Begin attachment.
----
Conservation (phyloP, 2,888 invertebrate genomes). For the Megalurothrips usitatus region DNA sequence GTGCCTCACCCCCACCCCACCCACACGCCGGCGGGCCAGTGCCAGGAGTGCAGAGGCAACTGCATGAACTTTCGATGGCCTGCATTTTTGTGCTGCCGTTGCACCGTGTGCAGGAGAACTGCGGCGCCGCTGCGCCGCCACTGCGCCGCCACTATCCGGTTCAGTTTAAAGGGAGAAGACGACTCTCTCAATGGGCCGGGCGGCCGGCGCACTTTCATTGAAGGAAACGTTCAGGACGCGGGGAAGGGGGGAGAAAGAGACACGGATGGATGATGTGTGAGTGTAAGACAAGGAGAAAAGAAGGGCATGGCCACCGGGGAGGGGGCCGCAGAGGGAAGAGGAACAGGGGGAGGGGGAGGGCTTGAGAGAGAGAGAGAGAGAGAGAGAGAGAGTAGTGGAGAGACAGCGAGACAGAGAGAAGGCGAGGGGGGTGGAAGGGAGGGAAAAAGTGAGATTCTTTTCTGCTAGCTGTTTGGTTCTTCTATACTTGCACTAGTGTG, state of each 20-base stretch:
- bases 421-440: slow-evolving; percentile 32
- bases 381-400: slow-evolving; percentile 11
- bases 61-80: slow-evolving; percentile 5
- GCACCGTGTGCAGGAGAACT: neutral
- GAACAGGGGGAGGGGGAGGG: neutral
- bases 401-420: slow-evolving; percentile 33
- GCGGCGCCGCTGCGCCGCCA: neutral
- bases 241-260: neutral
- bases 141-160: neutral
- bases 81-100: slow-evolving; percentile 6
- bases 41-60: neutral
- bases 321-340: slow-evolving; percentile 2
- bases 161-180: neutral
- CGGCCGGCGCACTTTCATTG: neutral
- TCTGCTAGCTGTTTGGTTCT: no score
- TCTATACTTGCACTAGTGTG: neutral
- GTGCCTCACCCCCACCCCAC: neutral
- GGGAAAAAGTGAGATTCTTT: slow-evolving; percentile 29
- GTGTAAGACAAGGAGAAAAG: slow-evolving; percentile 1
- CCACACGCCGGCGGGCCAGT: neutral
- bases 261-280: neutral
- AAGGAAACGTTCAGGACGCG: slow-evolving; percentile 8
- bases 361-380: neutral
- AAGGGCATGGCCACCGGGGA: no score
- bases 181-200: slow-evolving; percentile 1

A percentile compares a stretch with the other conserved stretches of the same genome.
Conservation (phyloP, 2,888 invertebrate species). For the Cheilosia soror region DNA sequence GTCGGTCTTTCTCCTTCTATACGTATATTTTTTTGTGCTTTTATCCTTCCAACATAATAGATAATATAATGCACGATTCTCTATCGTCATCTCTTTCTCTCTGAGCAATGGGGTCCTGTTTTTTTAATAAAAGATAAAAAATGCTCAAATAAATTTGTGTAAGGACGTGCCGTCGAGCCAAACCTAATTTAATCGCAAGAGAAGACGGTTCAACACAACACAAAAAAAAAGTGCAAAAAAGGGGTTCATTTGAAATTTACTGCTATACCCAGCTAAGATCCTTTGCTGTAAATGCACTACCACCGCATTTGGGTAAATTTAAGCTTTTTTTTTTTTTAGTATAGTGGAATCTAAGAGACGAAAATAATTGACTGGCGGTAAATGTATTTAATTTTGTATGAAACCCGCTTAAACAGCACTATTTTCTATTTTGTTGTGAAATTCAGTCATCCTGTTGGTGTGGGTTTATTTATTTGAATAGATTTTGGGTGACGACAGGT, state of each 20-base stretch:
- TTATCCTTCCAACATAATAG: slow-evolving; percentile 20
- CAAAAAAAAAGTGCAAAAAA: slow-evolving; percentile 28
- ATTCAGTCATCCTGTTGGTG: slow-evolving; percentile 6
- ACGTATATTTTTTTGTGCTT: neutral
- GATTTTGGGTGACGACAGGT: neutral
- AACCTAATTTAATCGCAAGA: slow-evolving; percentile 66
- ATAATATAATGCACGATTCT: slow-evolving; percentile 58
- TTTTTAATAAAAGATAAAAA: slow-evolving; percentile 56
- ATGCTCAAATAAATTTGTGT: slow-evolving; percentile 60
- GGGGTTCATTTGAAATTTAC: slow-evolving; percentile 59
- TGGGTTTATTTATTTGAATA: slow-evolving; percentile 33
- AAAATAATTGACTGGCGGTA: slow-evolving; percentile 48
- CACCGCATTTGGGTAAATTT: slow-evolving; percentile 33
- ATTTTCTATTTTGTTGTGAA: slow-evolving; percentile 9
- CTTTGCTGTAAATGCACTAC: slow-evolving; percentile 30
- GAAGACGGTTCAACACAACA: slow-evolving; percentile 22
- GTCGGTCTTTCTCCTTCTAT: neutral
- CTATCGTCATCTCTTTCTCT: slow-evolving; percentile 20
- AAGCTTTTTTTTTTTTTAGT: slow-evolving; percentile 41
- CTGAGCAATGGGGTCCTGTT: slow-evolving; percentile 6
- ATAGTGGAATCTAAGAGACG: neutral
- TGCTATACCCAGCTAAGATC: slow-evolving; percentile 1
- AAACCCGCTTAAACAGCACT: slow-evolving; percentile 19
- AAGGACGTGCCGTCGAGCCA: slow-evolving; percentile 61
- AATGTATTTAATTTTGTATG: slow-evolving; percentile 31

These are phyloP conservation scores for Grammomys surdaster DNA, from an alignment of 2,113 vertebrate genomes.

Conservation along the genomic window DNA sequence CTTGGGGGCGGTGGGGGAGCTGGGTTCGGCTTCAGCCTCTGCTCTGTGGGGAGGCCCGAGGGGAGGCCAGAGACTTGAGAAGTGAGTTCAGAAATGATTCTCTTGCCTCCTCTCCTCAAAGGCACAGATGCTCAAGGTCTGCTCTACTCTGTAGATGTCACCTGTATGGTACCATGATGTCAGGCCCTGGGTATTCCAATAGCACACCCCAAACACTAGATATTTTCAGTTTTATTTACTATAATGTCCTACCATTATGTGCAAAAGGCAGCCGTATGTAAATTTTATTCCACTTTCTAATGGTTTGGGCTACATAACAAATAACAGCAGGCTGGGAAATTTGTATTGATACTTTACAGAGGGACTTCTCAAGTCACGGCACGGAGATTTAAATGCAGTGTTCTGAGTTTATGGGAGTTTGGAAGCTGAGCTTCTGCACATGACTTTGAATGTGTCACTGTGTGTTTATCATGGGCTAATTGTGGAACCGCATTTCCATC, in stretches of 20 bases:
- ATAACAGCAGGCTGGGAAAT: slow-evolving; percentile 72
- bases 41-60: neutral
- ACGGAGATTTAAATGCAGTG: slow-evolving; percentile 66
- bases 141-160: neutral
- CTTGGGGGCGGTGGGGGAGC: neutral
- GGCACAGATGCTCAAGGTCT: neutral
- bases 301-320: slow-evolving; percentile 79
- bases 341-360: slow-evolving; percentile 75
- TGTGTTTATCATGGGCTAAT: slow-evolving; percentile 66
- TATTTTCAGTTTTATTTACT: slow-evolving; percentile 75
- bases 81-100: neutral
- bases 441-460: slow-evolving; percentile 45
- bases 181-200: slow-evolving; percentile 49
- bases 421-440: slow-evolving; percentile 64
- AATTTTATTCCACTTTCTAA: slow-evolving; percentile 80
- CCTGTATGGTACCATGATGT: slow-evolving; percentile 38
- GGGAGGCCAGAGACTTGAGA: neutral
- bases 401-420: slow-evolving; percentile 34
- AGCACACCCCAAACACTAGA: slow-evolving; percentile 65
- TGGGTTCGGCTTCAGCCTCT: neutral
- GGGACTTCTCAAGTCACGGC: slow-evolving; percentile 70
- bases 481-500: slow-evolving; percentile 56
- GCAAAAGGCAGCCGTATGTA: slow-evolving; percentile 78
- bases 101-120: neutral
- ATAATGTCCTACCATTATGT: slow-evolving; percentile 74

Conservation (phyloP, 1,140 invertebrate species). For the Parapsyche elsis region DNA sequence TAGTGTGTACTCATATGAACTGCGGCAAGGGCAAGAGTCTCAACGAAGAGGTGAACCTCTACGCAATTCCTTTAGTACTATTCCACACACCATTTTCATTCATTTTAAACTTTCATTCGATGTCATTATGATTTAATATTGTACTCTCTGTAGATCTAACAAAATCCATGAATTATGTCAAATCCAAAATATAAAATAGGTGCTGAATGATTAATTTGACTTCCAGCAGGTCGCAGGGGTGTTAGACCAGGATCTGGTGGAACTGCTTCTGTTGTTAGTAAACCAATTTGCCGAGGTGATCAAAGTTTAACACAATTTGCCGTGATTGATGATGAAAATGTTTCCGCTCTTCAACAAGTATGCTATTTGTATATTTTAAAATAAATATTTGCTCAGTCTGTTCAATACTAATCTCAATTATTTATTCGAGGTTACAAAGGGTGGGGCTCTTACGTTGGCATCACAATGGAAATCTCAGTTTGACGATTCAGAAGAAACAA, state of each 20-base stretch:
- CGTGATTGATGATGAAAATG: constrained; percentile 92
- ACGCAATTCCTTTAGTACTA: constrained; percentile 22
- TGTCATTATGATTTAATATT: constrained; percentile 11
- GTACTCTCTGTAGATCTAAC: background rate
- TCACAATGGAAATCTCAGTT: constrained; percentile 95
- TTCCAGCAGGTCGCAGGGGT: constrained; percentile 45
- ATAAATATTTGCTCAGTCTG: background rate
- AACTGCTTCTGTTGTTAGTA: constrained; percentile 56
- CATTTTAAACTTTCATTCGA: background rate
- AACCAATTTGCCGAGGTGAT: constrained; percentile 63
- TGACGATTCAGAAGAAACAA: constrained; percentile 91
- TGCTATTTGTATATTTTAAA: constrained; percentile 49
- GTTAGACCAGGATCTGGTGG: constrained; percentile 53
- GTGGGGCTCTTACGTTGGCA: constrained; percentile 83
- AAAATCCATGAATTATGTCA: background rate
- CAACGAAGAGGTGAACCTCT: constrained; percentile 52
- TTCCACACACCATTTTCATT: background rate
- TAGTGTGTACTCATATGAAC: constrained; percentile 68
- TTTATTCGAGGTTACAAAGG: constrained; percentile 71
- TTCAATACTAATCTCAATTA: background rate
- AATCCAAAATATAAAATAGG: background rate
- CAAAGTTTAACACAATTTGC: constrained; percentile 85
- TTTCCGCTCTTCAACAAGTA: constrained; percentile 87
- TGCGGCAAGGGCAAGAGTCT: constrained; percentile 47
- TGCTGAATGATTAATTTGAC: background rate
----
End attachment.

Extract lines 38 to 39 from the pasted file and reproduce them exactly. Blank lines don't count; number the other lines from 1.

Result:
- GGGGTTCATTTGAAATTTAC: slow-evolving; percentile 59
- TGGGTTTATTTATTTGAATA: slow-evolving; percentile 33